At a time when drug abuse and addiction reach record levels across America, and government agencies from the White Home down are involved in serious efforts to offer more treatment facilities, the State of Kentucky is considering a bill that cuts off all public assistance to anybody testing positive for drugs – including access to publicly funded the drug detox and treatment programs.
The new bill would mandate accidental drug testing of all adults who apply for, or who are already getting, public aid such as welfare, food stamps or help from Kentucky’s publicly funded medical programs. In the event that welfare applicants or recipients refuse to be tested or test positive, further public assistance would be declined.
The proposed bill that would cut-off access for these people to public assisted detox and rehab programs will be perplexing when one considers that Kentucky has among the highest doctor prescribed drug abuse statistics in the country: One study found 20% of the population using prescription drugs illicitly – that’s one individual in every five getting prescription drugs from an illicit source. Prescription drug addiction, dependency and abuse accounts for 20% of Kentucky’s admissions directly into drug detox, drug rehab and other treatment modalities.
Indeed, abuse from the narcotic prescription painkiller OxyContin has been so prevalent in Kentucky the fact that drug is known by the dubious play name “hillbilly heroin. ” Kentucky provides literally thousands of OxyContin addicts, several in jail or awaiting detoxification and rehab, and hundreds of deaths have been attributed to the drug. Yet prevailing opinion in Kentucky is definitely apparently a reluctance to spend taxpayer money on welfare if the receiver is abusing drugs.
However , by refusing treatment on the strength of a drug test, the new bill would certainly contribute to increased addiction, more drug-related crime and higher criminal proper rights and medical costs. Taxpayers might wind up paying more, in the long term, compared to cost of drug detox and rehab, and the state and society would certainly lose the opportunity to return its citizens to productivity.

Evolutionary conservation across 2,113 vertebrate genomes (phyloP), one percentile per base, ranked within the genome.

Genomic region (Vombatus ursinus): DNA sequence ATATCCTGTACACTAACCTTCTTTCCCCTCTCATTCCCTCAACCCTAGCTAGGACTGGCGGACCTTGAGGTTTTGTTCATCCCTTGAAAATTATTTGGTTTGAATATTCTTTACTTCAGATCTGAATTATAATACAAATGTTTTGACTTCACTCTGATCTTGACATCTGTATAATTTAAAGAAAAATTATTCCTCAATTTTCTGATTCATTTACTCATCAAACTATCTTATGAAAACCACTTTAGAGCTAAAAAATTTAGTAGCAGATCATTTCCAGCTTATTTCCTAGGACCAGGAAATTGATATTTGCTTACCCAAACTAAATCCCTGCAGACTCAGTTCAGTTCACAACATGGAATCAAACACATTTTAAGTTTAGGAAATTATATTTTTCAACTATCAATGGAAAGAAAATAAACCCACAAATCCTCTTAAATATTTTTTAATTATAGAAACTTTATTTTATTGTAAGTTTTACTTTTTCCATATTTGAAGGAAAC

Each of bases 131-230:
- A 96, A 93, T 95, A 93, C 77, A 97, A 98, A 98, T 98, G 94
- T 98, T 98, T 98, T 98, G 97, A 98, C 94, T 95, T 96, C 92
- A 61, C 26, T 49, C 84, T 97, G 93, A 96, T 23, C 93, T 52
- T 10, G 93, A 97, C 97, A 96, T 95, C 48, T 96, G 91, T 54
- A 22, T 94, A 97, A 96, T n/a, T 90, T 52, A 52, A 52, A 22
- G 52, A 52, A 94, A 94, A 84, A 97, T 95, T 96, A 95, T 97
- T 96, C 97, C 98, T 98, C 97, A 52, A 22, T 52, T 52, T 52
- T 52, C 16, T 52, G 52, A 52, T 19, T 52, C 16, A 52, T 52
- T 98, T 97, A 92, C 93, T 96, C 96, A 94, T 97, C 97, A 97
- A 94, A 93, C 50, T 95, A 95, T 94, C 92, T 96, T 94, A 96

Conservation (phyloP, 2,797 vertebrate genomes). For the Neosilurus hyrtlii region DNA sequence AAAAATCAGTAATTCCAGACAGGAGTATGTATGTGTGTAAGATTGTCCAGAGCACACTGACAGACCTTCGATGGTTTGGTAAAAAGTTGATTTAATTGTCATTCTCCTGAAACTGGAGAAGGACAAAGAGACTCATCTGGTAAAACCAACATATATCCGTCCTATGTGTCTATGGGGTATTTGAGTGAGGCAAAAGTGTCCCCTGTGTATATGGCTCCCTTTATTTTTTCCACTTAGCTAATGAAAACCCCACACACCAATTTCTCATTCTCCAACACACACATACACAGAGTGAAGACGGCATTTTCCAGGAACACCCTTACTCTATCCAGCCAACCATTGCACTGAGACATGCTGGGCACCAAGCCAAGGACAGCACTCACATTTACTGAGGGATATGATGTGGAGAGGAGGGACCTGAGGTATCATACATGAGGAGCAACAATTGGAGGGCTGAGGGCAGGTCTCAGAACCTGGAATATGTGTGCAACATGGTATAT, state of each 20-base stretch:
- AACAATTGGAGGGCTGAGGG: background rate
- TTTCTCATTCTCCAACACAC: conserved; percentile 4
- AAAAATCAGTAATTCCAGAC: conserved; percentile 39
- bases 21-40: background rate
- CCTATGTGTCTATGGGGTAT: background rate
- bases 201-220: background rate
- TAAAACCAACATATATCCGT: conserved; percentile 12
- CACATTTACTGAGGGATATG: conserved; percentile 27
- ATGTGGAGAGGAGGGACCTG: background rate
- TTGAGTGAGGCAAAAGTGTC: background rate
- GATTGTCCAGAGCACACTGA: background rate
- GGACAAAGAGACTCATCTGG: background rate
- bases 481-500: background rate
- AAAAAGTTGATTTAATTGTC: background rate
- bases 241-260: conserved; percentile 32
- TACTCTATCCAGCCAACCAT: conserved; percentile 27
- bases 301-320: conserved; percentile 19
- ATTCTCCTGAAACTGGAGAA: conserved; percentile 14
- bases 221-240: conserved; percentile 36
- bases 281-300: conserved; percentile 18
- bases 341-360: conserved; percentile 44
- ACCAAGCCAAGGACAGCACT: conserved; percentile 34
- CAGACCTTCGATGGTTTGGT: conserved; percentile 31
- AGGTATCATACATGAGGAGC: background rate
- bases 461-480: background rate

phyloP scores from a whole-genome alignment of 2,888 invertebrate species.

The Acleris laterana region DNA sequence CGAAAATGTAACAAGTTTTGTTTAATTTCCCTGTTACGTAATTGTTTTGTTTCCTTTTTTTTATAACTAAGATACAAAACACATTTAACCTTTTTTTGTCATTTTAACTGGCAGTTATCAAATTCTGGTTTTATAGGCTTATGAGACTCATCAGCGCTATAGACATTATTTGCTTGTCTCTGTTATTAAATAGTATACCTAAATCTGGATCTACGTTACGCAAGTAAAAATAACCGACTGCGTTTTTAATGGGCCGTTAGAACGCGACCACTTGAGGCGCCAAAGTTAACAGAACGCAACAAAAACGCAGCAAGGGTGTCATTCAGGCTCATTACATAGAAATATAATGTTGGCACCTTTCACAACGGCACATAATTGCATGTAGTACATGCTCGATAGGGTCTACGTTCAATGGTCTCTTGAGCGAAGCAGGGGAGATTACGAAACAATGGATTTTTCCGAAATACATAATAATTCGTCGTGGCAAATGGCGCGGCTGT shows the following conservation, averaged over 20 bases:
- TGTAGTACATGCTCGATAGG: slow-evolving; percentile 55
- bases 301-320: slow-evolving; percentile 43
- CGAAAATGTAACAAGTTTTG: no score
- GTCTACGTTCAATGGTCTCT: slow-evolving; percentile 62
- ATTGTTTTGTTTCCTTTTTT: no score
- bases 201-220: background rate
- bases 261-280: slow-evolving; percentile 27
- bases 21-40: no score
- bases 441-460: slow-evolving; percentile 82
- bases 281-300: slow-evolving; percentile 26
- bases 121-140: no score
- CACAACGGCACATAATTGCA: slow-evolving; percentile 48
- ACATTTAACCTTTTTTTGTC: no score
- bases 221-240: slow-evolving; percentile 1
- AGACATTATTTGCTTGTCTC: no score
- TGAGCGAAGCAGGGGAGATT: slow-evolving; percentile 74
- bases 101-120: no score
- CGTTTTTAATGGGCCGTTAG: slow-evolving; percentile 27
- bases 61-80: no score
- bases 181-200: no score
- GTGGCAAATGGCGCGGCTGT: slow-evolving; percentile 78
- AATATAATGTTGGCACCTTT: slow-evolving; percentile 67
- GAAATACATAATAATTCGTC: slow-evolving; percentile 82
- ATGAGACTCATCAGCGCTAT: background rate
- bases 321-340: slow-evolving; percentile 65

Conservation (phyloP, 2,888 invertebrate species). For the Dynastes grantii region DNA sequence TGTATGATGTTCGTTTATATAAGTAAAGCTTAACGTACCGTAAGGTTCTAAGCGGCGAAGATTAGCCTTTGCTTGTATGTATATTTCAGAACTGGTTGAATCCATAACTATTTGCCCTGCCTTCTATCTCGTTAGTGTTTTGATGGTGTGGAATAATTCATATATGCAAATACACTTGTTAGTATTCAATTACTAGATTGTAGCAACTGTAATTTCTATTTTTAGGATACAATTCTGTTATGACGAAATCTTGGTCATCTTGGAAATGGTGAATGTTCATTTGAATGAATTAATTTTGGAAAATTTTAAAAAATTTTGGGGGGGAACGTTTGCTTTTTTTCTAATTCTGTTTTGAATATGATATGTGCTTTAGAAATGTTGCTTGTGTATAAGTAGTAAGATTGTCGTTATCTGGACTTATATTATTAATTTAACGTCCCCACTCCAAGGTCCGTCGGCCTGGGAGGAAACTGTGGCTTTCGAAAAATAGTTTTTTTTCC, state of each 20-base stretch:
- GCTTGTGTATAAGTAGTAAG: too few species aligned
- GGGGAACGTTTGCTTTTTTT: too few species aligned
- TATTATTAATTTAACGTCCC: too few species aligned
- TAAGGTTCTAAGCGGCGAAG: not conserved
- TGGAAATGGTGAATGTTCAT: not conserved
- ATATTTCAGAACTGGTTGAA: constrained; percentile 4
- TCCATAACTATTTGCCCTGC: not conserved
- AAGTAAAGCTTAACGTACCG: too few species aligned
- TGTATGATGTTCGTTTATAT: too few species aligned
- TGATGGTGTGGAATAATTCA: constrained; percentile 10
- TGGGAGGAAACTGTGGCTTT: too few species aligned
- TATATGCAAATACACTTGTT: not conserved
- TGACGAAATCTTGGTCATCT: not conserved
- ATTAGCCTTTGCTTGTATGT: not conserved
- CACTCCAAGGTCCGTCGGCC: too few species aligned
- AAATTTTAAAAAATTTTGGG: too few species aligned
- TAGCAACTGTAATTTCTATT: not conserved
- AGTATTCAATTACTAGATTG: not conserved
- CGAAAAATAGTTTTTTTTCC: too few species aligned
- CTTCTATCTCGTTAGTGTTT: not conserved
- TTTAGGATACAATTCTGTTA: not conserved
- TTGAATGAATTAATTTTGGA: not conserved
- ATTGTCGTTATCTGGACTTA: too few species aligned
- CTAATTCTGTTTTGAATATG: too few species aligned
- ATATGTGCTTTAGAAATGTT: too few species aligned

It’s been proven many times that, with the right encouragement, inspiration and support, almost any drug addict or drug abuser will accept enter drug detox and rehabilitation. Thousands of dependencies and addictions are treated successfully every day with healthcare drug detox to help remove immediate cravings and withdrawal symptoms. Whenever followed by comprehensive drug rehab, former addicts return to responsible, drug-free and productive lives, not drug-abusing welfare addicts.
It’s understandable for people to recoil from footing the bill for welfare recipients who abuse their status through drug abuse. But a different approach could help fulfill reluctant taxpayers and also get medication abusers into treatment and back into the productive mainstream of Kentucky life.
Why not offer those on public assistance who flunk the particular drug test at least one opportunity to take an alternative, a drug detox plus rehab program, rather than barring all of them at the outset from help with their drug problem.
Refusing to enter drug detox and rehab, or failing of any subsequent drug exams after completing drug detox and rehab for as long as they’re on welfare, would go a long way in reducing the welfare rolls and enhancing the work force with rehabilitated citizens.
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A few days in a good medical drug detox program followed by a thorough rehabilitation could help turn the whole situation around in Kentucky, and open the door to increased productivity and money saved for all concerned.